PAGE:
The September 26, 1939 issue of the New York Post read: "Band Leader THINKS."
In an interview with Post columnist Michael Mok, Shaw announced: ‘I hate the music business. I’m not interested in giving people what they want. I’m interested in making music.” Nolan says that following complaints from outraged fans, the cigarette company canceled its sponsorship of Shaw’s radio show.

Publicly speaking, Shaw said he was okay with the decision. “The show was built all wrong for me,’ he told Metronome. Besides, it was on a weak network, thus killing its rating … . When I asked for a one-week vacation because I was so tired, and they wouldn’t give it to me unless I quit the show entirely, I quit the show entirely.” Nolan says Old Gold and its ad agency had a different take: “He asked for a week’s rest, so we gave him seven.”

George T. Simon, who also interviewed Shaw, shortly after the Post comments. “I don’t like jitterbugs,” Shaw said. “I don’t like the business angles connected with music. I can’t see autograph hunters. I thought the Old Gold program was lousy for my music. Frankly, I’m unhappy about the music business. Maybe I don’t belong in it. I like music – love it and live it, in fact – but for me the business part plain stinks.’”

The interview turned out to be prophetic. On November 18, 1939, while in performance at the Cafe Rouge in the Pennsylvania Hotel, Shaw did just that; he quit the business. Although it was short-lived, the bandleader would eventually leave his music business for good at the height of his career. “I walked off the bandstand, went up to my room, called my lawyer and told him I was leaving,” Shaw said.

Shaw was born Arthur Jacob Arshawsky on May 23, 1910. He died in Thousand Oaks, CA on December 30, 2004. For more on his life and times, see: http://www.biography.com/people/artie-shaw-9480862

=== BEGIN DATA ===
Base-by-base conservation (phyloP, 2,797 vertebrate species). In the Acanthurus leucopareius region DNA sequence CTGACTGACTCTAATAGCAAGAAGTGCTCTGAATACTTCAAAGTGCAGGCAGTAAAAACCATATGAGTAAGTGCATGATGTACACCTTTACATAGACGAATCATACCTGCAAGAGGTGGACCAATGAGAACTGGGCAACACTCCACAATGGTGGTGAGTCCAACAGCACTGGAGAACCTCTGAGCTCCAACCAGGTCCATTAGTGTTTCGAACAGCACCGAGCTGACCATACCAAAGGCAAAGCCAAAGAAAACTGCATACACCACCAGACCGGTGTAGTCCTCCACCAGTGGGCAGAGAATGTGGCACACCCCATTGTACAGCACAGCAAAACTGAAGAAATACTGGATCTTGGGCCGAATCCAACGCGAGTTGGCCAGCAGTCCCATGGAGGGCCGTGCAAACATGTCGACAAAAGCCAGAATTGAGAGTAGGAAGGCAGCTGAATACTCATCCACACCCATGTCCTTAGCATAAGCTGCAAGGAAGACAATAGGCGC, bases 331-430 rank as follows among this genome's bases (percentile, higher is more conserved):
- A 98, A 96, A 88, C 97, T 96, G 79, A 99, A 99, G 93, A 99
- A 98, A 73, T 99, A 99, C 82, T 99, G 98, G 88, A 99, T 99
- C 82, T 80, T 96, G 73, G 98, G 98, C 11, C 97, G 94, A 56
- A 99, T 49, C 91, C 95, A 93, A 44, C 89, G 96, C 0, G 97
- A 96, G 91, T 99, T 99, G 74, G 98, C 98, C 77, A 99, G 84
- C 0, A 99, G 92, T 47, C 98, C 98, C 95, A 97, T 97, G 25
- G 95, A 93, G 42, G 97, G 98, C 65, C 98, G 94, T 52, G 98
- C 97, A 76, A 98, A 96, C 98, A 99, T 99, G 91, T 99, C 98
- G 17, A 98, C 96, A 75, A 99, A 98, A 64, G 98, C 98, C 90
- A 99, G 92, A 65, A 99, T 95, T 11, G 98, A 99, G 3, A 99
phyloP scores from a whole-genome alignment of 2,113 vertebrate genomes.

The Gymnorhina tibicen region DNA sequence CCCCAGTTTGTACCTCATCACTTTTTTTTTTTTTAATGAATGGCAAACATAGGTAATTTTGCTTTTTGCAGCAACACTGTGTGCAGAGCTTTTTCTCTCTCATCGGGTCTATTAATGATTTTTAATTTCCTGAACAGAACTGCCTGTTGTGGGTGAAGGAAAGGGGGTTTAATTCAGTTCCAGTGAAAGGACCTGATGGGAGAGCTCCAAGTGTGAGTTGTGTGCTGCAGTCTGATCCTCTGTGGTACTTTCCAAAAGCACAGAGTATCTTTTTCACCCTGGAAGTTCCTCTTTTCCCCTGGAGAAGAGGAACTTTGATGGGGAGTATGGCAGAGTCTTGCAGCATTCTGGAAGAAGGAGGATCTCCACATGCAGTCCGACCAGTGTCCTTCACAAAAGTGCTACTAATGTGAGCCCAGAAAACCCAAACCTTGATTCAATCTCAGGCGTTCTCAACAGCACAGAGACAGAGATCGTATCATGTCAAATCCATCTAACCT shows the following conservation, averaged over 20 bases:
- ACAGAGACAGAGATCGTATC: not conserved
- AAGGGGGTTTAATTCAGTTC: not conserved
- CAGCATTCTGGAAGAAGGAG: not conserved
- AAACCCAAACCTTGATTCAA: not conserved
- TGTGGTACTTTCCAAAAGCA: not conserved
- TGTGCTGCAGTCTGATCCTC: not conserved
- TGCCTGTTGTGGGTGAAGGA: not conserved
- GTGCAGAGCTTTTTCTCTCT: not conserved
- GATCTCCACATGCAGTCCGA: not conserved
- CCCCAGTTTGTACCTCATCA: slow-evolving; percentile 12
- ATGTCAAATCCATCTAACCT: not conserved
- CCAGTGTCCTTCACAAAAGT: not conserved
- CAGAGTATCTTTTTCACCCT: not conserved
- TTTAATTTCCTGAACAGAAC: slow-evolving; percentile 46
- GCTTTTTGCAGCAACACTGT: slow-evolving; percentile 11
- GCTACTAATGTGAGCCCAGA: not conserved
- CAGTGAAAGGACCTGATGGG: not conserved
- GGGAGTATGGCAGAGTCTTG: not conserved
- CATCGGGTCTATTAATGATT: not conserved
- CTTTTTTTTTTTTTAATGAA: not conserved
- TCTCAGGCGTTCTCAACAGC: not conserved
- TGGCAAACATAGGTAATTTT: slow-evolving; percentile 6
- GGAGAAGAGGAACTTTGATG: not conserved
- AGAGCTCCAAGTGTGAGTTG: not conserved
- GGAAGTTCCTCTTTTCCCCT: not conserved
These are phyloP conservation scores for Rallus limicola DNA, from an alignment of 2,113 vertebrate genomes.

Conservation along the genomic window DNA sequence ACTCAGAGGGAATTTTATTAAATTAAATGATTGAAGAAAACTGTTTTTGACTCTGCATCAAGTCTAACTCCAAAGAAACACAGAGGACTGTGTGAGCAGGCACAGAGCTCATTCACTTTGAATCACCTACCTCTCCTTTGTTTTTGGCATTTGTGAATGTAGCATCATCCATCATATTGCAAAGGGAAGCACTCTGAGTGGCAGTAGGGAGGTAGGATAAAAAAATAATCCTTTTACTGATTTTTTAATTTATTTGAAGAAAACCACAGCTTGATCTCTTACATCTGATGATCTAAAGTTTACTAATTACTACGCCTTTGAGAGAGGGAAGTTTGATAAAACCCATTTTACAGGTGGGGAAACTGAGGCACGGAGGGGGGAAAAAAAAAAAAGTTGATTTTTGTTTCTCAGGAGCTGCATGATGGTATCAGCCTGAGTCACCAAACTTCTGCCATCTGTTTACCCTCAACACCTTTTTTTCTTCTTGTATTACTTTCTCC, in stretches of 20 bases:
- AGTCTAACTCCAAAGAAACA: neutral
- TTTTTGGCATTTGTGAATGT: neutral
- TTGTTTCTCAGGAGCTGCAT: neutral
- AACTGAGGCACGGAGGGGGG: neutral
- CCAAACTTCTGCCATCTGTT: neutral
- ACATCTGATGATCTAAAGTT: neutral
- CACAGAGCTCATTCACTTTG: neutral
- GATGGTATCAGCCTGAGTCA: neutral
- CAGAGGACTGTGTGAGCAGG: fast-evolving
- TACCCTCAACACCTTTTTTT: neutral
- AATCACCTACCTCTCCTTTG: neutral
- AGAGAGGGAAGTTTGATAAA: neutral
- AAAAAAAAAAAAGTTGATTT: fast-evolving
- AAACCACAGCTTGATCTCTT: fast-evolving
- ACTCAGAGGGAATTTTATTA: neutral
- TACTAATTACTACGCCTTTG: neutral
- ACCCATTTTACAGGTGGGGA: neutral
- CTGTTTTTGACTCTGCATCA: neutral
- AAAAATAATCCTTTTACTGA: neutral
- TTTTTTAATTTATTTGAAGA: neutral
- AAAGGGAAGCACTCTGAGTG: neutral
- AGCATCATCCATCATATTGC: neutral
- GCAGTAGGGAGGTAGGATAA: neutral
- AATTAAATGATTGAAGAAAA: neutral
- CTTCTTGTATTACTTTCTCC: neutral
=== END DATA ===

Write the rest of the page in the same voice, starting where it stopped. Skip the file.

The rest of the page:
Benchley died in New York on November 21, 1945. For more, see: http://www.robertbenchley.org/sob/

For sound samples of the “Melody and Madness, see: – http://www.emusic.com/album/artie-shaw/old-gold-melody-madness-shows/11028576/



Here’s a clip of Shaw playing his theme song “Nightmare” from the show – http://www.youtube.com/watch?v=ngY85zMjsgA

Here’s a clip of Shaw with Helen Forrest singing Worcester songwriter Charlie Tobias’ “Comes Love” – http://www.youtube.com/watch?v=M8JoCSoOcPM

Note: This is a work in progress. Comments, corrections, and suggestions are always welcome at: chromatic@charter.net. Also see: www.worcestersongs.blogspot.com
Thank you.

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2 comments:

  1. Thanks! I never knew about that show--what a meeting of minds! Will track down that Shaw bio to see how it complements THE TROUBLE WITH CINDERELLA, one of the autobios I've read.

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    1. Thanks for the feedback. I appreciate it. Hey, I have a project that I would like to talk with you about. Could you send me a hello to my e-mail address? at: chromatic@charter.net